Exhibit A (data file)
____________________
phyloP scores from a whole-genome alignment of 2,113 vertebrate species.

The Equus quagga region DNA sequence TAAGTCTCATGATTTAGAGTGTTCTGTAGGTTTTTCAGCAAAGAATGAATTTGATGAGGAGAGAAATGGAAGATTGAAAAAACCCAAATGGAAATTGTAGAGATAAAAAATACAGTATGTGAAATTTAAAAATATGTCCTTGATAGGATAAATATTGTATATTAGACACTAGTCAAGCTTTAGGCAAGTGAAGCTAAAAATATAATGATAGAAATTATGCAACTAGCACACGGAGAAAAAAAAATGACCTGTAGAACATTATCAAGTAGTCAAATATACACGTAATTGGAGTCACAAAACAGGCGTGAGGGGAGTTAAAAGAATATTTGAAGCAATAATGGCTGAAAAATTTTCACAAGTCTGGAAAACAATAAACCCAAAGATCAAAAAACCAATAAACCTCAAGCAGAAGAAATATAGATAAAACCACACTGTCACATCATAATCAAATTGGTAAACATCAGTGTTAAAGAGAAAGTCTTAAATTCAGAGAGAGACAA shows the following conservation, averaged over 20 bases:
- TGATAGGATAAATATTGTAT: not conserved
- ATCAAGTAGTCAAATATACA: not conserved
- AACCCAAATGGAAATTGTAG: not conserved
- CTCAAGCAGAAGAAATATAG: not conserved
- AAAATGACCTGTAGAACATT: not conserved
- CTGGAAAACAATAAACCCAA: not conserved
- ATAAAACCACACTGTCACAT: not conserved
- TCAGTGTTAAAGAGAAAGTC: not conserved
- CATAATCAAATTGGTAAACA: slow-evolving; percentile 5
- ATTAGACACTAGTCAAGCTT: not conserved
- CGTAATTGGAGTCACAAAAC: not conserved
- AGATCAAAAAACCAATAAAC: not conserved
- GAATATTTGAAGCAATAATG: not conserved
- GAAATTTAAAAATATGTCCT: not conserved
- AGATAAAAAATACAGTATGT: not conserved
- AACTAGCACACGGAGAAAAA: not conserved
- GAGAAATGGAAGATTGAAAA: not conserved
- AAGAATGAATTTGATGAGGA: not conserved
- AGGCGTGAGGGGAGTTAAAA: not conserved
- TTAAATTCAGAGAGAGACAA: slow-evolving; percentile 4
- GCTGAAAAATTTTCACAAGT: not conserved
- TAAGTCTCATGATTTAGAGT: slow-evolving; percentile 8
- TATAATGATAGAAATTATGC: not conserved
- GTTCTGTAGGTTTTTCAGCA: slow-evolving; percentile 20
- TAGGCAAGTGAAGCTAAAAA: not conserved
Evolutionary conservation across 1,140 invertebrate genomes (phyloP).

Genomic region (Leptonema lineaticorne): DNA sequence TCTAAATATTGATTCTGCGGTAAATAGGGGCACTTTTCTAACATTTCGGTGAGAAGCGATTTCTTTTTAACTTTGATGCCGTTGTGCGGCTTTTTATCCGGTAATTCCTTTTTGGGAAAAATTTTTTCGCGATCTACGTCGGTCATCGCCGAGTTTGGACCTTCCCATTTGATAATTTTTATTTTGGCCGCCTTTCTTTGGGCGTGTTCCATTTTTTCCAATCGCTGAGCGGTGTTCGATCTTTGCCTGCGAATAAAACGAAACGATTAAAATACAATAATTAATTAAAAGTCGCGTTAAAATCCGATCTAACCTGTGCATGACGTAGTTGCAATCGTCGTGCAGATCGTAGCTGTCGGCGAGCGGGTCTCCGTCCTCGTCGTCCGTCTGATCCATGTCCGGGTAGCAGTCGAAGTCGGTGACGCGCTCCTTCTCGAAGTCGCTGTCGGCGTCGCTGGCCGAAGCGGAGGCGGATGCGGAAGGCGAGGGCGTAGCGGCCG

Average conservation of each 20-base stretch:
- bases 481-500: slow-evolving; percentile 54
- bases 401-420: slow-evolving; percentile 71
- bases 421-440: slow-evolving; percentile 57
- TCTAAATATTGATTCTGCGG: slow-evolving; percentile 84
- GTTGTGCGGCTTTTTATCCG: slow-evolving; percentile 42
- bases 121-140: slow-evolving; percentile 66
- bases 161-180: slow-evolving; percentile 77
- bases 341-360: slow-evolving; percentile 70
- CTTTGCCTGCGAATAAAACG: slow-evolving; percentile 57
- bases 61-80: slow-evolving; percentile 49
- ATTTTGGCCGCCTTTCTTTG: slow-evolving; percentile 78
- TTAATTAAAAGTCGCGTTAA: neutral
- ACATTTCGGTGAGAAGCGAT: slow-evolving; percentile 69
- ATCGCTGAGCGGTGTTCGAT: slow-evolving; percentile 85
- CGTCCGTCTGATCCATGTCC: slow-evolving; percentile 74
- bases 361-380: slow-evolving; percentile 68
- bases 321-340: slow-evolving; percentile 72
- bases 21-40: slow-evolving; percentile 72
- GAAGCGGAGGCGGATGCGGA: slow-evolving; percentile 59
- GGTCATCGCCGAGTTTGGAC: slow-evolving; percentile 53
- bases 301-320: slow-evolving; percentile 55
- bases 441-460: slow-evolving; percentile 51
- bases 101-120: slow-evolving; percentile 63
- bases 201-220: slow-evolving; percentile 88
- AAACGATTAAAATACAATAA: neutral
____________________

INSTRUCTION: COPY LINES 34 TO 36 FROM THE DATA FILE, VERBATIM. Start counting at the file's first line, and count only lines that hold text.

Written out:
- TCTAAATATTGATTCTGCGG: slow-evolving; percentile 84
- GTTGTGCGGCTTTTTATCCG: slow-evolving; percentile 42
- bases 121-140: slow-evolving; percentile 66